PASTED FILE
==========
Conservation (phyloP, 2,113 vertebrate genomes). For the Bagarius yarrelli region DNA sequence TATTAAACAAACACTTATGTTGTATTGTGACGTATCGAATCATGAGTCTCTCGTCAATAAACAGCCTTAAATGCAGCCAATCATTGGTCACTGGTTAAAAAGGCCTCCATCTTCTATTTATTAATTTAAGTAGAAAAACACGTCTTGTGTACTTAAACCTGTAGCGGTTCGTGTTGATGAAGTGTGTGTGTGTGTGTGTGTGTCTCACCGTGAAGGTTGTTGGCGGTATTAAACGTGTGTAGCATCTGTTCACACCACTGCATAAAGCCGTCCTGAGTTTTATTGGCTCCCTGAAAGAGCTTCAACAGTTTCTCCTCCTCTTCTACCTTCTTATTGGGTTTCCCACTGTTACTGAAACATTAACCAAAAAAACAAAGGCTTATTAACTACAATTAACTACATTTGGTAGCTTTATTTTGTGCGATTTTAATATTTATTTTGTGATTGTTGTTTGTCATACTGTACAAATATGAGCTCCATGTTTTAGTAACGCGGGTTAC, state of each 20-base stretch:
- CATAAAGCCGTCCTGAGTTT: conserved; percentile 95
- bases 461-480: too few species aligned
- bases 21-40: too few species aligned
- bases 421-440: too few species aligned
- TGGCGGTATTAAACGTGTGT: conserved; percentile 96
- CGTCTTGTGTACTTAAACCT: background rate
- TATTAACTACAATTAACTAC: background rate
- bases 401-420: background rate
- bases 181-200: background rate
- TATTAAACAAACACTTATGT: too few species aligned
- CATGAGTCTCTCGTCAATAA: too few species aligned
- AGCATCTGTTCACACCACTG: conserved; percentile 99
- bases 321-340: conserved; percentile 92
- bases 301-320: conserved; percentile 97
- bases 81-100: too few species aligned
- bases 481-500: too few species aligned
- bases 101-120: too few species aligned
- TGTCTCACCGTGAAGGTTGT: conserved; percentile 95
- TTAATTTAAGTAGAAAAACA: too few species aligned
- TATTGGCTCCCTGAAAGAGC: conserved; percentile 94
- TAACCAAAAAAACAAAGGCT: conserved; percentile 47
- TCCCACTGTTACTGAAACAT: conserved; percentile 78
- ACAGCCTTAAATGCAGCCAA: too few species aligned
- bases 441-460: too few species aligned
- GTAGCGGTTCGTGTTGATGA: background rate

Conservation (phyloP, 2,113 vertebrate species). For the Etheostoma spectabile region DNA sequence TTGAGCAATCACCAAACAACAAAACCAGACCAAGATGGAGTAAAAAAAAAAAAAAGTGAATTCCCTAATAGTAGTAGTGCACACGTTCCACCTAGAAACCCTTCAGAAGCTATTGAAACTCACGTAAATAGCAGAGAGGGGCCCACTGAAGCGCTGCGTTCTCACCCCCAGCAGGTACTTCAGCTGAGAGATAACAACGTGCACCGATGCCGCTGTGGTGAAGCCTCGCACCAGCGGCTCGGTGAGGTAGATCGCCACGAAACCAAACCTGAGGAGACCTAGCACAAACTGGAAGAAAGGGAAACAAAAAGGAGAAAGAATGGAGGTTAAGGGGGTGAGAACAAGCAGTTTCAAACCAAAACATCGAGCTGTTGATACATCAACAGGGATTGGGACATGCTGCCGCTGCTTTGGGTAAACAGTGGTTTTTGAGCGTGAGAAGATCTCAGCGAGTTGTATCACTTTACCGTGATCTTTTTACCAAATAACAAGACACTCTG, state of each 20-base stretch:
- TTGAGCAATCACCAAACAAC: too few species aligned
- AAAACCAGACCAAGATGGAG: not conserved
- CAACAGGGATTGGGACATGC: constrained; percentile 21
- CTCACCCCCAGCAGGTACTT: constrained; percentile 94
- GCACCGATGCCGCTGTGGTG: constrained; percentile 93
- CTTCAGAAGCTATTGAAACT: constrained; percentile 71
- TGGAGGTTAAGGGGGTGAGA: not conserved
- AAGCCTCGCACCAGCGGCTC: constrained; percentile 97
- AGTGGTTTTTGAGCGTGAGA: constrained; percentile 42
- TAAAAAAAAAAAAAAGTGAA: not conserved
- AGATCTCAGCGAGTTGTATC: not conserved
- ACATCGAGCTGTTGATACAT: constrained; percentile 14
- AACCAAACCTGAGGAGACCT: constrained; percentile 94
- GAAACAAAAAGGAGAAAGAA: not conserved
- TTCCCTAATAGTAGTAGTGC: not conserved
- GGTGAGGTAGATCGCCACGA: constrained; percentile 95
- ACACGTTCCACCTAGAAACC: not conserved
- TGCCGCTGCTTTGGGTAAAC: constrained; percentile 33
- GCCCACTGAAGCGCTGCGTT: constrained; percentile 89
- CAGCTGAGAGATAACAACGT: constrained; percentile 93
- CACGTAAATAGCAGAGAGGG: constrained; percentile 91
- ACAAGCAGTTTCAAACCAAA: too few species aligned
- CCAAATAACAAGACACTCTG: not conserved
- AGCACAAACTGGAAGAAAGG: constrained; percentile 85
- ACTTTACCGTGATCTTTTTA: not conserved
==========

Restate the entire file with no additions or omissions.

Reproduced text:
Conservation (phyloP, 2,113 vertebrate genomes). For the Bagarius yarrelli region DNA sequence TATTAAACAAACACTTATGTTGTATTGTGACGTATCGAATCATGAGTCTCTCGTCAATAAACAGCCTTAAATGCAGCCAATCATTGGTCACTGGTTAAAAAGGCCTCCATCTTCTATTTATTAATTTAAGTAGAAAAACACGTCTTGTGTACTTAAACCTGTAGCGGTTCGTGTTGATGAAGTGTGTGTGTGTGTGTGTGTGTCTCACCGTGAAGGTTGTTGGCGGTATTAAACGTGTGTAGCATCTGTTCACACCACTGCATAAAGCCGTCCTGAGTTTTATTGGCTCCCTGAAAGAGCTTCAACAGTTTCTCCTCCTCTTCTACCTTCTTATTGGGTTTCCCACTGTTACTGAAACATTAACCAAAAAAACAAAGGCTTATTAACTACAATTAACTACATTTGGTAGCTTTATTTTGTGCGATTTTAATATTTATTTTGTGATTGTTGTTTGTCATACTGTACAAATATGAGCTCCATGTTTTAGTAACGCGGGTTAC, state of each 20-base stretch:
- CATAAAGCCGTCCTGAGTTT: conserved; percentile 95
- bases 461-480: too few species aligned
- bases 21-40: too few species aligned
- bases 421-440: too few species aligned
- TGGCGGTATTAAACGTGTGT: conserved; percentile 96
- CGTCTTGTGTACTTAAACCT: background rate
- TATTAACTACAATTAACTAC: background rate
- bases 401-420: background rate
- bases 181-200: background rate
- TATTAAACAAACACTTATGT: too few species aligned
- CATGAGTCTCTCGTCAATAA: too few species aligned
- AGCATCTGTTCACACCACTG: conserved; percentile 99
- bases 321-340: conserved; percentile 92
- bases 301-320: conserved; percentile 97
- bases 81-100: too few species aligned
- bases 481-500: too few species aligned
- bases 101-120: too few species aligned
- TGTCTCACCGTGAAGGTTGT: conserved; percentile 95
- TTAATTTAAGTAGAAAAACA: too few species aligned
- TATTGGCTCCCTGAAAGAGC: conserved; percentile 94
- TAACCAAAAAAACAAAGGCT: conserved; percentile 47
- TCCCACTGTTACTGAAACAT: conserved; percentile 78
- ACAGCCTTAAATGCAGCCAA: too few species aligned
- bases 441-460: too few species aligned
- GTAGCGGTTCGTGTTGATGA: background rate

Conservation (phyloP, 2,113 vertebrate species). For the Etheostoma spectabile region DNA sequence TTGAGCAATCACCAAACAACAAAACCAGACCAAGATGGAGTAAAAAAAAAAAAAAGTGAATTCCCTAATAGTAGTAGTGCACACGTTCCACCTAGAAACCCTTCAGAAGCTATTGAAACTCACGTAAATAGCAGAGAGGGGCCCACTGAAGCGCTGCGTTCTCACCCCCAGCAGGTACTTCAGCTGAGAGATAACAACGTGCACCGATGCCGCTGTGGTGAAGCCTCGCACCAGCGGCTCGGTGAGGTAGATCGCCACGAAACCAAACCTGAGGAGACCTAGCACAAACTGGAAGAAAGGGAAACAAAAAGGAGAAAGAATGGAGGTTAAGGGGGTGAGAACAAGCAGTTTCAAACCAAAACATCGAGCTGTTGATACATCAACAGGGATTGGGACATGCTGCCGCTGCTTTGGGTAAACAGTGGTTTTTGAGCGTGAGAAGATCTCAGCGAGTTGTATCACTTTACCGTGATCTTTTTACCAAATAACAAGACACTCTG, state of each 20-base stretch:
- TTGAGCAATCACCAAACAAC: too few species aligned
- AAAACCAGACCAAGATGGAG: not conserved
- CAACAGGGATTGGGACATGC: constrained; percentile 21
- CTCACCCCCAGCAGGTACTT: constrained; percentile 94
- GCACCGATGCCGCTGTGGTG: constrained; percentile 93
- CTTCAGAAGCTATTGAAACT: constrained; percentile 71
- TGGAGGTTAAGGGGGTGAGA: not conserved
- AAGCCTCGCACCAGCGGCTC: constrained; percentile 97
- AGTGGTTTTTGAGCGTGAGA: constrained; percentile 42
- TAAAAAAAAAAAAAAGTGAA: not conserved
- AGATCTCAGCGAGTTGTATC: not conserved
- ACATCGAGCTGTTGATACAT: constrained; percentile 14
- AACCAAACCTGAGGAGACCT: constrained; percentile 94
- GAAACAAAAAGGAGAAAGAA: not conserved
- TTCCCTAATAGTAGTAGTGC: not conserved
- GGTGAGGTAGATCGCCACGA: constrained; percentile 95
- ACACGTTCCACCTAGAAACC: not conserved
- TGCCGCTGCTTTGGGTAAAC: constrained; percentile 33
- GCCCACTGAAGCGCTGCGTT: constrained; percentile 89
- CAGCTGAGAGATAACAACGT: constrained; percentile 93
- CACGTAAATAGCAGAGAGGG: constrained; percentile 91
- ACAAGCAGTTTCAAACCAAA: too few species aligned
- CCAAATAACAAGACACTCTG: not conserved
- AGCACAAACTGGAAGAAAGG: constrained; percentile 85
- ACTTTACCGTGATCTTTTTA: not conserved